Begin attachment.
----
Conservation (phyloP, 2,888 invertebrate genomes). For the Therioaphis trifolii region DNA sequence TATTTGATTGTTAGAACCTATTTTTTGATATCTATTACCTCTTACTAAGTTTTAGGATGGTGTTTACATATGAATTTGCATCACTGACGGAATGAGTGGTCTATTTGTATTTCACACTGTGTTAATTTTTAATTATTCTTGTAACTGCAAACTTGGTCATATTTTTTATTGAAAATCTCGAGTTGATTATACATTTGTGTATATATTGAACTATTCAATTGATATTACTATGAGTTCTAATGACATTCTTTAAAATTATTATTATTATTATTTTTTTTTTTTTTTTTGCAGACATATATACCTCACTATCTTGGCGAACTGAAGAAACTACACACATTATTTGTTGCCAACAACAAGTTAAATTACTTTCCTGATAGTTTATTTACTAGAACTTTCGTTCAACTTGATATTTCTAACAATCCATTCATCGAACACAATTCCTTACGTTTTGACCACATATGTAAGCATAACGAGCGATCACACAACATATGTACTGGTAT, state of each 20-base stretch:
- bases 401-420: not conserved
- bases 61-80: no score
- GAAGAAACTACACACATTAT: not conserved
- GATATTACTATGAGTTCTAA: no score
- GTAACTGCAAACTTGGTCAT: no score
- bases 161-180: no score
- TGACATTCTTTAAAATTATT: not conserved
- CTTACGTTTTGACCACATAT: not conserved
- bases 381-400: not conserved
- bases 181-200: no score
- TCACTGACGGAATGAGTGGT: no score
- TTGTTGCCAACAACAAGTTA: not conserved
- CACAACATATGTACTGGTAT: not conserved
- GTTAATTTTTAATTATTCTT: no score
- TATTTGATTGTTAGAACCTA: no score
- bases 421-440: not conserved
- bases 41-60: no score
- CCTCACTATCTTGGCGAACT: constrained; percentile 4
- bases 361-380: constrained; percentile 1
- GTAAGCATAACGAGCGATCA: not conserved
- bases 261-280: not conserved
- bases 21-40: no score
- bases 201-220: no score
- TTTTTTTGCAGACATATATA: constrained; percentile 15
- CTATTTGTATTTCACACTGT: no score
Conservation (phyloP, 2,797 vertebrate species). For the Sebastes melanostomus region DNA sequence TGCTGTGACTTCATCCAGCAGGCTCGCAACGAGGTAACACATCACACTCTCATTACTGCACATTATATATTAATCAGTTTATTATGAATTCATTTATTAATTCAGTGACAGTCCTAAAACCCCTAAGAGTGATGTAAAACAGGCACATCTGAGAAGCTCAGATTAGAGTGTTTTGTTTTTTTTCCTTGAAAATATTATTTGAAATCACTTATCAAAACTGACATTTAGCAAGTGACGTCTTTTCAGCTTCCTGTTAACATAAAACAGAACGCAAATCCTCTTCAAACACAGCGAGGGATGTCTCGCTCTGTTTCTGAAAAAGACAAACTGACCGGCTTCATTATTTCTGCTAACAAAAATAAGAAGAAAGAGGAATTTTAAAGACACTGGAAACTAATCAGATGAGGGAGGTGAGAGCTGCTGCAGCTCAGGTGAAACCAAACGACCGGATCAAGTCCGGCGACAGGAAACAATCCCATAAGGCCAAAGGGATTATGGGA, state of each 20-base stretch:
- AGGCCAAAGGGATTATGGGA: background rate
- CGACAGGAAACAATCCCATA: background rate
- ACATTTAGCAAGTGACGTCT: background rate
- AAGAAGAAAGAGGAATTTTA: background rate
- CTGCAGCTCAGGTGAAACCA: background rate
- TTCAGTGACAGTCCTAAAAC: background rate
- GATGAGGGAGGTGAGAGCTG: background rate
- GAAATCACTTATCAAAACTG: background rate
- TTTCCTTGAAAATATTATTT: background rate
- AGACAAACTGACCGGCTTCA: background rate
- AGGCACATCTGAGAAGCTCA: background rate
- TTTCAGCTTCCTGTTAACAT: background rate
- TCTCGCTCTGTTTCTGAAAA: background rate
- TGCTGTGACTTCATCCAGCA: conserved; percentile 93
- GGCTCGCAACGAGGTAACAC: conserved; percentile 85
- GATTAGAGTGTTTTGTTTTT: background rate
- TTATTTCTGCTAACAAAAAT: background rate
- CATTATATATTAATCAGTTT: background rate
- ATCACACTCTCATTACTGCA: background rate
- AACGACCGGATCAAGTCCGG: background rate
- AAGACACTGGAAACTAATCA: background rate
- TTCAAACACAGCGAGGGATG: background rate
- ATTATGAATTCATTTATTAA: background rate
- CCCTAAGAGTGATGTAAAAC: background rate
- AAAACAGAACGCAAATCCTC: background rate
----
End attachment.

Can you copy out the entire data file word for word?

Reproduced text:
Conservation (phyloP, 2,888 invertebrate genomes). For the Therioaphis trifolii region DNA sequence TATTTGATTGTTAGAACCTATTTTTTGATATCTATTACCTCTTACTAAGTTTTAGGATGGTGTTTACATATGAATTTGCATCACTGACGGAATGAGTGGTCTATTTGTATTTCACACTGTGTTAATTTTTAATTATTCTTGTAACTGCAAACTTGGTCATATTTTTTATTGAAAATCTCGAGTTGATTATACATTTGTGTATATATTGAACTATTCAATTGATATTACTATGAGTTCTAATGACATTCTTTAAAATTATTATTATTATTATTTTTTTTTTTTTTTTTGCAGACATATATACCTCACTATCTTGGCGAACTGAAGAAACTACACACATTATTTGTTGCCAACAACAAGTTAAATTACTTTCCTGATAGTTTATTTACTAGAACTTTCGTTCAACTTGATATTTCTAACAATCCATTCATCGAACACAATTCCTTACGTTTTGACCACATATGTAAGCATAACGAGCGATCACACAACATATGTACTGGTAT, state of each 20-base stretch:
- bases 401-420: not conserved
- bases 61-80: no score
- GAAGAAACTACACACATTAT: not conserved
- GATATTACTATGAGTTCTAA: no score
- GTAACTGCAAACTTGGTCAT: no score
- bases 161-180: no score
- TGACATTCTTTAAAATTATT: not conserved
- CTTACGTTTTGACCACATAT: not conserved
- bases 381-400: not conserved
- bases 181-200: no score
- TCACTGACGGAATGAGTGGT: no score
- TTGTTGCCAACAACAAGTTA: not conserved
- CACAACATATGTACTGGTAT: not conserved
- GTTAATTTTTAATTATTCTT: no score
- TATTTGATTGTTAGAACCTA: no score
- bases 421-440: not conserved
- bases 41-60: no score
- CCTCACTATCTTGGCGAACT: constrained; percentile 4
- bases 361-380: constrained; percentile 1
- GTAAGCATAACGAGCGATCA: not conserved
- bases 261-280: not conserved
- bases 21-40: no score
- bases 201-220: no score
- TTTTTTTGCAGACATATATA: constrained; percentile 15
- CTATTTGTATTTCACACTGT: no score
Conservation (phyloP, 2,797 vertebrate species). For the Sebastes melanostomus region DNA sequence TGCTGTGACTTCATCCAGCAGGCTCGCAACGAGGTAACACATCACACTCTCATTACTGCACATTATATATTAATCAGTTTATTATGAATTCATTTATTAATTCAGTGACAGTCCTAAAACCCCTAAGAGTGATGTAAAACAGGCACATCTGAGAAGCTCAGATTAGAGTGTTTTGTTTTTTTTCCTTGAAAATATTATTTGAAATCACTTATCAAAACTGACATTTAGCAAGTGACGTCTTTTCAGCTTCCTGTTAACATAAAACAGAACGCAAATCCTCTTCAAACACAGCGAGGGATGTCTCGCTCTGTTTCTGAAAAAGACAAACTGACCGGCTTCATTATTTCTGCTAACAAAAATAAGAAGAAAGAGGAATTTTAAAGACACTGGAAACTAATCAGATGAGGGAGGTGAGAGCTGCTGCAGCTCAGGTGAAACCAAACGACCGGATCAAGTCCGGCGACAGGAAACAATCCCATAAGGCCAAAGGGATTATGGGA, state of each 20-base stretch:
- AGGCCAAAGGGATTATGGGA: background rate
- CGACAGGAAACAATCCCATA: background rate
- ACATTTAGCAAGTGACGTCT: background rate
- AAGAAGAAAGAGGAATTTTA: background rate
- CTGCAGCTCAGGTGAAACCA: background rate
- TTCAGTGACAGTCCTAAAAC: background rate
- GATGAGGGAGGTGAGAGCTG: background rate
- GAAATCACTTATCAAAACTG: background rate
- TTTCCTTGAAAATATTATTT: background rate
- AGACAAACTGACCGGCTTCA: background rate
- AGGCACATCTGAGAAGCTCA: background rate
- TTTCAGCTTCCTGTTAACAT: background rate
- TCTCGCTCTGTTTCTGAAAA: background rate
- TGCTGTGACTTCATCCAGCA: conserved; percentile 93
- GGCTCGCAACGAGGTAACAC: conserved; percentile 85
- GATTAGAGTGTTTTGTTTTT: background rate
- TTATTTCTGCTAACAAAAAT: background rate
- CATTATATATTAATCAGTTT: background rate
- ATCACACTCTCATTACTGCA: background rate
- AACGACCGGATCAAGTCCGG: background rate
- AAGACACTGGAAACTAATCA: background rate
- TTCAAACACAGCGAGGGATG: background rate
- ATTATGAATTCATTTATTAA: background rate
- CCCTAAGAGTGATGTAAAAC: background rate
- AAAACAGAACGCAAATCCTC: background rate